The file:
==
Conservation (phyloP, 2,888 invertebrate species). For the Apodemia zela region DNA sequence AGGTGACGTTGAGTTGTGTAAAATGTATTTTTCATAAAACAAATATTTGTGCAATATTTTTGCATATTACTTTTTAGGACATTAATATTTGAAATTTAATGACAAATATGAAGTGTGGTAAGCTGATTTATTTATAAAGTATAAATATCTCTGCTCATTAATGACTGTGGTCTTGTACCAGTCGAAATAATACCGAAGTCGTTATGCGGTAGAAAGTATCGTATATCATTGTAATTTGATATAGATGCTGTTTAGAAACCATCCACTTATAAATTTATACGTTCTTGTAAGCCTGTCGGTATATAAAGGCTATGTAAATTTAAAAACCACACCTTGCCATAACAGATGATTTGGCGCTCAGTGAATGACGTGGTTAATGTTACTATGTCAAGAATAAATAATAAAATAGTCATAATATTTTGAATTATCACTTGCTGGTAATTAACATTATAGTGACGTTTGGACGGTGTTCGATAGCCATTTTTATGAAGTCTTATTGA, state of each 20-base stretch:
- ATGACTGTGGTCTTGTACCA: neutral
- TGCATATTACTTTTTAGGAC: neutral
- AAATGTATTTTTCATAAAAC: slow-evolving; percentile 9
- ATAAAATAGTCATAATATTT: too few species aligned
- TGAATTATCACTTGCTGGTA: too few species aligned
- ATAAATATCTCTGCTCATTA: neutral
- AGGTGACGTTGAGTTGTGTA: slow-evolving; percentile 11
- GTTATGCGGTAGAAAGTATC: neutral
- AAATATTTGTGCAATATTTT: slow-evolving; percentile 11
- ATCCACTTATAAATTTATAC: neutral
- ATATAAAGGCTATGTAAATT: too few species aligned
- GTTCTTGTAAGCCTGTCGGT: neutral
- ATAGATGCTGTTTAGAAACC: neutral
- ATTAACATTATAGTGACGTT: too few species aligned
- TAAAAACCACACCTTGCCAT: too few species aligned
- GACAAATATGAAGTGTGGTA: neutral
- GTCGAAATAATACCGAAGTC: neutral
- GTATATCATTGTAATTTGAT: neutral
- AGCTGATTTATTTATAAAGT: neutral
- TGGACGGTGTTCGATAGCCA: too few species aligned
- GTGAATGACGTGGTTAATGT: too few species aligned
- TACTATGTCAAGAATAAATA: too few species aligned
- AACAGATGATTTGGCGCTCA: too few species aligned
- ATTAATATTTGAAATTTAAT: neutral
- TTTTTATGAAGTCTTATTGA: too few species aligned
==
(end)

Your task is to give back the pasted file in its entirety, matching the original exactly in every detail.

Conservation (phyloP, 2,888 invertebrate species). For the Apodemia zela region DNA sequence AGGTGACGTTGAGTTGTGTAAAATGTATTTTTCATAAAACAAATATTTGTGCAATATTTTTGCATATTACTTTTTAGGACATTAATATTTGAAATTTAATGACAAATATGAAGTGTGGTAAGCTGATTTATTTATAAAGTATAAATATCTCTGCTCATTAATGACTGTGGTCTTGTACCAGTCGAAATAATACCGAAGTCGTTATGCGGTAGAAAGTATCGTATATCATTGTAATTTGATATAGATGCTGTTTAGAAACCATCCACTTATAAATTTATACGTTCTTGTAAGCCTGTCGGTATATAAAGGCTATGTAAATTTAAAAACCACACCTTGCCATAACAGATGATTTGGCGCTCAGTGAATGACGTGGTTAATGTTACTATGTCAAGAATAAATAATAAAATAGTCATAATATTTTGAATTATCACTTGCTGGTAATTAACATTATAGTGACGTTTGGACGGTGTTCGATAGCCATTTTTATGAAGTCTTATTGA, state of each 20-base stretch:
- ATGACTGTGGTCTTGTACCA: neutral
- TGCATATTACTTTTTAGGAC: neutral
- AAATGTATTTTTCATAAAAC: slow-evolving; percentile 9
- ATAAAATAGTCATAATATTT: too few species aligned
- TGAATTATCACTTGCTGGTA: too few species aligned
- ATAAATATCTCTGCTCATTA: neutral
- AGGTGACGTTGAGTTGTGTA: slow-evolving; percentile 11
- GTTATGCGGTAGAAAGTATC: neutral
- AAATATTTGTGCAATATTTT: slow-evolving; percentile 11
- ATCCACTTATAAATTTATAC: neutral
- ATATAAAGGCTATGTAAATT: too few species aligned
- GTTCTTGTAAGCCTGTCGGT: neutral
- ATAGATGCTGTTTAGAAACC: neutral
- ATTAACATTATAGTGACGTT: too few species aligned
- TAAAAACCACACCTTGCCAT: too few species aligned
- GACAAATATGAAGTGTGGTA: neutral
- GTCGAAATAATACCGAAGTC: neutral
- GTATATCATTGTAATTTGAT: neutral
- AGCTGATTTATTTATAAAGT: neutral
- TGGACGGTGTTCGATAGCCA: too few species aligned
- GTGAATGACGTGGTTAATGT: too few species aligned
- TACTATGTCAAGAATAAATA: too few species aligned
- AACAGATGATTTGGCGCTCA: too few species aligned
- ATTAATATTTGAAATTTAAT: neutral
- TTTTTATGAAGTCTTATTGA: too few species aligned